Topics

SM Prop Shaft Seal direction and Bushing

Craig Briggs SN 68 Sangaris
 

OK, Jose, we've got a date for two years from now (or 400 hours, or milky oil; whichever comes first!).

My reading of the SKF engineer's recommendation was that the inner seal would face the oil and the outer two would face the water, but on re-reading it he really wasn't explicit on that, possibly assuming a conventional oil-facing orientation.

Not that I'm "buying it" yet, but I do follow your logic of putting the inner seal in "backwards", ie. facing out to allow oil to seep out and lubricate the other seals (and water to seep in through the outer seal and also provide lubrication). I say "backwards" as compared with a conventional lip seal application, say your engine's main crank shaft where the seals face the oil and get no lubrication (other than microscopic oil seepage, perhaps, or, of course, if it's the rear seal of a Perkins 4-108 that always leaks profusely!). 

Moreover, in "normal" applications the lips are rubbing against a very hard shaft, which I really think is the crux of the problem, ie., our bearing is too soft, rather than the orientation of the seals. 

To be continued...
Cheers, Craig SN68 Sangaris




---In amelyachtowners@..., <jvenegas@...> wrote :

Thank you Craig, A truly interesting post.

I was interested to see that in your post about the SKF expert he/she states 
 "Finally, I would arrange the seals with 2 facing the water and one facing the oil as long as there is no pressure difference."
 
THIS IS EXACTLY WHAT I DID IN MY EXPERIMENT! Plus I would add that the 2 seals facing the water should be the central and inner seals to make sure they get lubricated when the grease wears out AND THE OUTER SEAL deteriorates.

PS;  Since you used the AMEL seal configuration and the standard bronze bushing, and I did it at the same time but with the two seals facing the water, in two years we should compare results.

Fair winds

Jose
 

Mike Longcor (SV Trilogy)
 

Hi Everyone, Craig and Jose especially,

I'm preparing to service the prop shaft wear bushing and seals. Curious how your seal orientations have worked out. Is the oil in the reservoir staying clean and constant level?

Any chance there is now consensus among the community or from Amel on this? I'm planning to follow the "Shaft Bushing and Seals Replacement" procedure posted by Eric and Gary.

Haven't had any problems with my C-Drive or the oil. I don't know when it was last serviced but at least 2.5 years, probably more(!). I'm curious to see how they are oriented when I take them out. I'm inclined to reinstall them the same way given the good performance.

Does anyone have any new data or current recommendations regarding these three seals?

Thanks,
Mike Longcor
SV Trilogy - SM23
Opua, NZ

Craig Briggs SN 68 Sangaris
 

Hi Mike,
I suspect there is nothing new on this nor any particular consensus - it may well have migrated from engineering to philosophy ;-)
If yours is fine you may want to follow the adage of, "If it ain't broke, don't fix it".  Or change it and in a couple of years add to the anecdotal evidence being accumulated.
Cheers, Craig

Scott SV Tengah
 

Mike,

I have two aft seals facing out and fore seal facing in. "facing" to me indicates which way the spring is.

I am about 650 hours on these seals and zero water ingress and zero drop in oil level. It was probably a bad installation but previously I did it "the Amel way" and had to haul out again at around 300 hours due to milky c drive oil.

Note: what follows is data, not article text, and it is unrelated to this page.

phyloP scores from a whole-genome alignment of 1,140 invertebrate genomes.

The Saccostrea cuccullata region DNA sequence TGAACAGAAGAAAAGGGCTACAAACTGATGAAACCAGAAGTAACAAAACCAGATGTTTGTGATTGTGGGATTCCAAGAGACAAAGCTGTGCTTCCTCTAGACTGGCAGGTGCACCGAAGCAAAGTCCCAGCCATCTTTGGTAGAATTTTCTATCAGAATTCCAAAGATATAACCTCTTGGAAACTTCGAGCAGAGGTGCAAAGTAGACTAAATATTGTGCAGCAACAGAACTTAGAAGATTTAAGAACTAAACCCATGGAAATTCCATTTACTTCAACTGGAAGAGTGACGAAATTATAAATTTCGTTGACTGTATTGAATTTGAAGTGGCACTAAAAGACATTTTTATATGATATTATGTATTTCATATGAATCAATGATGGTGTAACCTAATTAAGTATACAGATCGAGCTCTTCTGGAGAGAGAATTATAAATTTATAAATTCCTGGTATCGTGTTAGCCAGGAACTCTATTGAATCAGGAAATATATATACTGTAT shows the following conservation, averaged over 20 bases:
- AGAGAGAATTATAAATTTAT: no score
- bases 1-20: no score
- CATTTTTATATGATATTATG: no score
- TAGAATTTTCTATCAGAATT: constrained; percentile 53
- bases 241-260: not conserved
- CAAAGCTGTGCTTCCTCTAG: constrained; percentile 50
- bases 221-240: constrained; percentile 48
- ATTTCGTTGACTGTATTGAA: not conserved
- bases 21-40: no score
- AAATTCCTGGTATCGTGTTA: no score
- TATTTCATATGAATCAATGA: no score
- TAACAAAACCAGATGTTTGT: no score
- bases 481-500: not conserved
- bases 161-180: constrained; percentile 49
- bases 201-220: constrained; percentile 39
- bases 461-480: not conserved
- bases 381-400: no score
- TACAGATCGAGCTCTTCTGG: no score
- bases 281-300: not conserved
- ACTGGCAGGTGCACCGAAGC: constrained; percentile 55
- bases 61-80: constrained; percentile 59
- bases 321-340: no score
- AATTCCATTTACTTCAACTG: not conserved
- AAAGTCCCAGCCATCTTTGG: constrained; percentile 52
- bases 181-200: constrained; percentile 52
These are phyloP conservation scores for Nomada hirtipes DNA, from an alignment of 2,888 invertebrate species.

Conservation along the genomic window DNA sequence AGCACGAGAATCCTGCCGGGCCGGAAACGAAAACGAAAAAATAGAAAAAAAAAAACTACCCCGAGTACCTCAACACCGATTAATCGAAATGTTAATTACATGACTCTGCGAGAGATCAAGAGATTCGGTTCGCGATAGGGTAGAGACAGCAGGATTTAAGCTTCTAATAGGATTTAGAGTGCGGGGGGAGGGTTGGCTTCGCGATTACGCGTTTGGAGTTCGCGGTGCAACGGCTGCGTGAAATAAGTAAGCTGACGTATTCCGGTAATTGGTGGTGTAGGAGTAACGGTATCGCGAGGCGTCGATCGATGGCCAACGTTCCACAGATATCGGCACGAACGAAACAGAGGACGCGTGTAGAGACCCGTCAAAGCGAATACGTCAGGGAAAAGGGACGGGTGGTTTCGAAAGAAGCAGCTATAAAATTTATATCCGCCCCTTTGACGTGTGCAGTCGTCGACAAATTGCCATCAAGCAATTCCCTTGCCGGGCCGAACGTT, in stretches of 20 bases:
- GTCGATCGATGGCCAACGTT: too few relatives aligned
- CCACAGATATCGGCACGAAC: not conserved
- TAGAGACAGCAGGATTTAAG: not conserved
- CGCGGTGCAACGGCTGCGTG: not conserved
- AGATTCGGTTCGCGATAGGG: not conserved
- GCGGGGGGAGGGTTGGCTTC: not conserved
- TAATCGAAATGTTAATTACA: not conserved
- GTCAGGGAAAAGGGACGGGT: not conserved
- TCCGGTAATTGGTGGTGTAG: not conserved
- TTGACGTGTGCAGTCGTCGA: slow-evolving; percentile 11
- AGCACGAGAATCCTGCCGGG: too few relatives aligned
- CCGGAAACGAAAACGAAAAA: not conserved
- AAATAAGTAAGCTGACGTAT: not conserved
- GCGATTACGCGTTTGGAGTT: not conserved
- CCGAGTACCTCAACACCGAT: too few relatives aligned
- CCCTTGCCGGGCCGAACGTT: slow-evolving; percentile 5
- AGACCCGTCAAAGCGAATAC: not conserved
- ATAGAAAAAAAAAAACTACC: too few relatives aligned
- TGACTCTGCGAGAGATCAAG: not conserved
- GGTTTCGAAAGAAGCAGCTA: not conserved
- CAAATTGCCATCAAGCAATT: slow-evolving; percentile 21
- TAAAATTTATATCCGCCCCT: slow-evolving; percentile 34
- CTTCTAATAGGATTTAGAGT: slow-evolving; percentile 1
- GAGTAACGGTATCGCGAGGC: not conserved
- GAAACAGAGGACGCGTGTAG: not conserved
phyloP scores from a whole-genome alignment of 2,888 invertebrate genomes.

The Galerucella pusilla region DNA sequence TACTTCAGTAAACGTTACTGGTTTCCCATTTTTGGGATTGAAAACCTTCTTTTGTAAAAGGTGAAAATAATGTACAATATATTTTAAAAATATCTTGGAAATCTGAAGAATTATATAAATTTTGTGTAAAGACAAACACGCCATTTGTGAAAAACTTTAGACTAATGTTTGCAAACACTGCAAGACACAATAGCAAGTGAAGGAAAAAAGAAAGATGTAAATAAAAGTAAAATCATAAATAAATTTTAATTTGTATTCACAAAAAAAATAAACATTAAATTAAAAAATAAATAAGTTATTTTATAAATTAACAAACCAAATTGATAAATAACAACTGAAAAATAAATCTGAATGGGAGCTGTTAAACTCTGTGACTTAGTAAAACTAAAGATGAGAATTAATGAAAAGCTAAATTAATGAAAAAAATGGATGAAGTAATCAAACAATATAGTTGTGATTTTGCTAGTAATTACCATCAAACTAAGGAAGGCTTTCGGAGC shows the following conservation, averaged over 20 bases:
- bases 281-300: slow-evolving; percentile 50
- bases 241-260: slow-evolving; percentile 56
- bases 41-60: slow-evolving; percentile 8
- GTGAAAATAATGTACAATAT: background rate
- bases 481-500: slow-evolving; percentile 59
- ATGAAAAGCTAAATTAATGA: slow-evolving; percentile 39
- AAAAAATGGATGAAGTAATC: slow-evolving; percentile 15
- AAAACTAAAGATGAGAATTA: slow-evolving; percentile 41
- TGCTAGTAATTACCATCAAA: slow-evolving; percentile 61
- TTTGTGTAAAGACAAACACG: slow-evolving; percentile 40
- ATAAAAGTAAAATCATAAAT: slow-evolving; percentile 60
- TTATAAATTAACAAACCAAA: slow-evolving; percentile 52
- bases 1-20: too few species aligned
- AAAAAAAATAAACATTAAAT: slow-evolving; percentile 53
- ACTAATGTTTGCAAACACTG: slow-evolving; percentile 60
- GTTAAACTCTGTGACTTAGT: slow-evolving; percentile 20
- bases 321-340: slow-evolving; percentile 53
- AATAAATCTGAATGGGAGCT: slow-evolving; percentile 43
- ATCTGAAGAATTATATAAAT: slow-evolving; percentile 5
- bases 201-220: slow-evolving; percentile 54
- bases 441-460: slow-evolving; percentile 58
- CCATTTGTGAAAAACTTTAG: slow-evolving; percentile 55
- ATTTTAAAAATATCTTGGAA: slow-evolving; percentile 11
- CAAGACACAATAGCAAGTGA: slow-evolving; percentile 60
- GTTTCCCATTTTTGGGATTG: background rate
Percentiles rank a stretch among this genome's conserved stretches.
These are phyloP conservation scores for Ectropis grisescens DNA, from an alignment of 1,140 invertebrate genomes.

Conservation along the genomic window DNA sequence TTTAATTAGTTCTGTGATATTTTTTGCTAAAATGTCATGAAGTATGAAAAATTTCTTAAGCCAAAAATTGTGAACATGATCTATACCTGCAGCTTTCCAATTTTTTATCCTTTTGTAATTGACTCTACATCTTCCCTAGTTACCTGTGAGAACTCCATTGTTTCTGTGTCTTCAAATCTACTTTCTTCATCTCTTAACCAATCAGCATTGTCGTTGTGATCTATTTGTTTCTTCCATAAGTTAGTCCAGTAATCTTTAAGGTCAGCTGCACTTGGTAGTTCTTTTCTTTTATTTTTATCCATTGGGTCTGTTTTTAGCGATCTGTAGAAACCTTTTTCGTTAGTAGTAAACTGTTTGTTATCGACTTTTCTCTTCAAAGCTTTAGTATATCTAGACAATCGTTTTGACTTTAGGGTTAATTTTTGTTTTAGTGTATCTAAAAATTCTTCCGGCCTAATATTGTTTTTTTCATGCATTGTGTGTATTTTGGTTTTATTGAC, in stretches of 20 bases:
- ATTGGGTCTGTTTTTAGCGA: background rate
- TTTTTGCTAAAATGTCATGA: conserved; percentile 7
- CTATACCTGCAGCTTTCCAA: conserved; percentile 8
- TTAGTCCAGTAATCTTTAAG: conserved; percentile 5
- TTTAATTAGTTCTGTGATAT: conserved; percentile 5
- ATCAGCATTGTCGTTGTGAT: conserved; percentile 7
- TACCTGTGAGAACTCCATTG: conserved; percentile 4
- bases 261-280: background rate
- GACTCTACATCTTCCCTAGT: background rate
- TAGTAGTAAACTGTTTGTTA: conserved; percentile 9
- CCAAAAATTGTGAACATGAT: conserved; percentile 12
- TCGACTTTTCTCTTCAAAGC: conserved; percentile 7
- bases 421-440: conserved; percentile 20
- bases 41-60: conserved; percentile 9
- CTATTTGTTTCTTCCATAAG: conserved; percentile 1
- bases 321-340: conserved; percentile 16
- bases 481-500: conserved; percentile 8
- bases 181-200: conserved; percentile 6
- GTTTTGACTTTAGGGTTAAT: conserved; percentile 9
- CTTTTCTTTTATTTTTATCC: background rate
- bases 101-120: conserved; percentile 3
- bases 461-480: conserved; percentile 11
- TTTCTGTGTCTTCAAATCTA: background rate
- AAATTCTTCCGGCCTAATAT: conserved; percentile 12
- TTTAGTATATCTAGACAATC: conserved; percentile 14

PS - where are you getting the work done in NZ? We will be there in November and will be due for a haul out then.
--
Scott 
2007 A54 #69
SV Tengah
http://www.svtengah.com

Jean-Pierre Massicotte
 

Hello Mike, Amel recommandations is to change the seals and bushing every 700 h of use. Also recommend 2 seals protecting the oil side and one on the water side.

We before crossing the Pacific we reverse this logic since haul up facility are fare apart and if water get in here it could make a big mess in the engine room by over flowing.
(We use the shaft alternator during all crossing)
It's very important to clean well the seal seating on the water side and make sure no residue remain.

Regards

Jean Pierre Massicotte
SN 51

On Sun., Feb. 9, 2020, 09:51 Craig Briggs SN 68 Sangaris via Groups.Io, <sangaris=aol.com@groups.io> wrote:
Hi Mike,
I suspect there is nothing new on this nor any particular consensus - it may well have migrated from engineering to philosophy ;-)
If yours is fine you may want to follow the adage of, "If it ain't broke, don't fix it".  Or change it and in a couple of years add to the anecdotal evidence being accumulated.
Cheers, Craig

 

If you had a choice of:
Choice A protecting the loss of oil and destruction of the C-Drive
Choice B protecting from some seawater intrusion causing a haulout
Which would you choose?
image.png


CW Bill Rouse Amel Owners Yacht School
Address: 720 Winnie, Galveston Island, Texas 77550 
   
View My Training Calendar
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On Sun, Feb 9, 2020 at 11:15 AM Jean-Pierre Massicotte <Massicotte.j.p@...> wrote:
Hello Mike, Amel recommandations is to change the seals and bushing every 700 h of use. Also recommend 2 seals protecting the oil side and one on the water side.

We before crossing the Pacific we reverse this logic since haul up facility are fare apart and if water get in here it could make a big mess in the engine room by over flowing.
(We use the shaft alternator during all crossing)
It's very important to clean well the seal seating on the water side and make sure no residue remain.

Regards

Jean Pierre Massicotte
SN 51

On Sun., Feb. 9, 2020, 09:51 Craig Briggs SN 68 Sangaris via Groups.Io, <sangaris=aol.com@groups.io> wrote:
Hi Mike,
I suspect there is nothing new on this nor any particular consensus - it may well have migrated from engineering to philosophy ;-)